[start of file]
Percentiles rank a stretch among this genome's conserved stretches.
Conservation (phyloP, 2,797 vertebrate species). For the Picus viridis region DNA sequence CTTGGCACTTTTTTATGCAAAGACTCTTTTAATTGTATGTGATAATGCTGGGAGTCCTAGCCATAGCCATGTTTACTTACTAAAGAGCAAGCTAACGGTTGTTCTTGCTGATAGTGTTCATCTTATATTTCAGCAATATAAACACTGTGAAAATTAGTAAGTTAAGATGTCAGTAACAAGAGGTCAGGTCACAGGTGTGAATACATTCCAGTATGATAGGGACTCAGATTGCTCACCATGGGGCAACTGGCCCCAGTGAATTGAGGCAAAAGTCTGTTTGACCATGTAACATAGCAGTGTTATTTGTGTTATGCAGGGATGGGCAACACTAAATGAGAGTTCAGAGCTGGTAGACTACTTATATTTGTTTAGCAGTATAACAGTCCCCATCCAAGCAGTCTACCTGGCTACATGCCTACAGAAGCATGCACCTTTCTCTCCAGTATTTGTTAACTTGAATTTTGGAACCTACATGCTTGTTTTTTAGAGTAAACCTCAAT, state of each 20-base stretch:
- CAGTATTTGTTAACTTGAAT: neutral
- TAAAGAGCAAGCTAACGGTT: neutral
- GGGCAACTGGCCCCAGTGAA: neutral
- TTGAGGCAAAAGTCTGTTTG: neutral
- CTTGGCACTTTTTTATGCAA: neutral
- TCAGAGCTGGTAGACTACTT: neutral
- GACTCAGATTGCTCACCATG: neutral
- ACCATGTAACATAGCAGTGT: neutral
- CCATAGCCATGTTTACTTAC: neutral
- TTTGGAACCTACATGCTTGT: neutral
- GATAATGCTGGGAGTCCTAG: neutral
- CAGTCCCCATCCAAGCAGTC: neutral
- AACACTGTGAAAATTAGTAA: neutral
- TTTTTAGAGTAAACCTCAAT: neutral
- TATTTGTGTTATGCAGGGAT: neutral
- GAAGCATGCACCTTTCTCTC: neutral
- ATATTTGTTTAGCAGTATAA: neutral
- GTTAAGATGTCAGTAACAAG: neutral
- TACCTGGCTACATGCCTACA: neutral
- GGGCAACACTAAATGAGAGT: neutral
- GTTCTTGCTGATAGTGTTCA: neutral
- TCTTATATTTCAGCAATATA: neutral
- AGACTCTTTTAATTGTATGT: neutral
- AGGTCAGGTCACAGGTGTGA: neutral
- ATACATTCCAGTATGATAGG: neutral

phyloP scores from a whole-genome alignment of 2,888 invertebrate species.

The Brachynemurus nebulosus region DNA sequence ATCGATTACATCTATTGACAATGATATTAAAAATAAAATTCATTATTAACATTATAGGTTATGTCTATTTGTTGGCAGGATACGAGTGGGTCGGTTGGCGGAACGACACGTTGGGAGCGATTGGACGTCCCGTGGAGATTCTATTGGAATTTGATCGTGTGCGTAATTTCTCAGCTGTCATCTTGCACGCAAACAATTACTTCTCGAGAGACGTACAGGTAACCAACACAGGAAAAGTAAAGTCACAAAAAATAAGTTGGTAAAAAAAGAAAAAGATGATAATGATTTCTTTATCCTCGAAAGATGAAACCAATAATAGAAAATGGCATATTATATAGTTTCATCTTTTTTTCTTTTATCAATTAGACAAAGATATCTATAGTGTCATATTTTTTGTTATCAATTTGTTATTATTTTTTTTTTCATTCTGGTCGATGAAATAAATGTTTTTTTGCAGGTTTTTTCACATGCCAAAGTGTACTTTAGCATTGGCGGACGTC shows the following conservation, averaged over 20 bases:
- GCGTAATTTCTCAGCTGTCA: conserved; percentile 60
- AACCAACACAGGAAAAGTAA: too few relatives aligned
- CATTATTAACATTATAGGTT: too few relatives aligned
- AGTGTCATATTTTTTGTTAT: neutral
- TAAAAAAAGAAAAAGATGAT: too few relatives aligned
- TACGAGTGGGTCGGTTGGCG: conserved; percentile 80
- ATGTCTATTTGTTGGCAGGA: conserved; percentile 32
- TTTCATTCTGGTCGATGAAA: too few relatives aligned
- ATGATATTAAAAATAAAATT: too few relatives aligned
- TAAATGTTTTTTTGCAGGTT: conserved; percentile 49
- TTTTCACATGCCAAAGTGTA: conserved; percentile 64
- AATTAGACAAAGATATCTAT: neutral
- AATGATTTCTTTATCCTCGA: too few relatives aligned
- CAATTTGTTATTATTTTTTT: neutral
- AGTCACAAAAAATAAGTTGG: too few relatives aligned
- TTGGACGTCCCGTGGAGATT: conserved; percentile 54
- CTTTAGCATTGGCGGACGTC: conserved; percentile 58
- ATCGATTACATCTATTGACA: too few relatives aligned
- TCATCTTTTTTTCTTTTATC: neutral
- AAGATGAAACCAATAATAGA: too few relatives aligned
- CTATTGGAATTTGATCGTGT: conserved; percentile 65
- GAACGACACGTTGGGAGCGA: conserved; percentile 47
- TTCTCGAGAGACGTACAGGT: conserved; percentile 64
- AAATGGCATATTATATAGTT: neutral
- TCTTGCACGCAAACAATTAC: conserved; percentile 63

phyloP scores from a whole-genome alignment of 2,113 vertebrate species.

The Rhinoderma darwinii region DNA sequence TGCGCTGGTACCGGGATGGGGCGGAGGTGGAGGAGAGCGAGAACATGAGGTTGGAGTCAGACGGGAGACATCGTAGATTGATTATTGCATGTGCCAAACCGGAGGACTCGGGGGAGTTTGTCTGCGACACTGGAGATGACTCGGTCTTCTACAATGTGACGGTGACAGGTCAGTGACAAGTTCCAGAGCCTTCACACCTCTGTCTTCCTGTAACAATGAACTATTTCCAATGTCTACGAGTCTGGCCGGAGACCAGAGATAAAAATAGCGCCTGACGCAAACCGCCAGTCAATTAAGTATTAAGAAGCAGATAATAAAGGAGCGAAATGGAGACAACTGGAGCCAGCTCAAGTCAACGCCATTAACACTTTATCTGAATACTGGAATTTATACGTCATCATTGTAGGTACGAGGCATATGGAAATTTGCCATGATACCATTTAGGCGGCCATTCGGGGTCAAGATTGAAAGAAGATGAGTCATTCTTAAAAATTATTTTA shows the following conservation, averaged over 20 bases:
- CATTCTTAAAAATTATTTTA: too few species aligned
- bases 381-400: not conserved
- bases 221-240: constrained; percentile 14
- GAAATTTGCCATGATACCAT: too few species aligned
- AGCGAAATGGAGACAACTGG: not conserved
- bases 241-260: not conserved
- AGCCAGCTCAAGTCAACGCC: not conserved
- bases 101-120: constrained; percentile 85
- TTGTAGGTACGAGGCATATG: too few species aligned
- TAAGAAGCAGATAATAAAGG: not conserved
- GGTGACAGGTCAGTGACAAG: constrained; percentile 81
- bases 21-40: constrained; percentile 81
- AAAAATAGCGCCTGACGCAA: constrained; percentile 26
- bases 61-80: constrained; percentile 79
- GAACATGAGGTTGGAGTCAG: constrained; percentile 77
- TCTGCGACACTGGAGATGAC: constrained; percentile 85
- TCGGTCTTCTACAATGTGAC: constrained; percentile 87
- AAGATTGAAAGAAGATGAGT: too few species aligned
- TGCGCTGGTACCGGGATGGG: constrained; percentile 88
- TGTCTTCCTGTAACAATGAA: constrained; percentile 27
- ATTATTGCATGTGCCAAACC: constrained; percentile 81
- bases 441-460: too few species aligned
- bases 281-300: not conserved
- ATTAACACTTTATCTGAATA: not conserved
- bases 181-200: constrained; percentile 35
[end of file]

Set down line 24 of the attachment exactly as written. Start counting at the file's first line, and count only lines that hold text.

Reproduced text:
- TCTTATATTTCAGCAATATA: neutral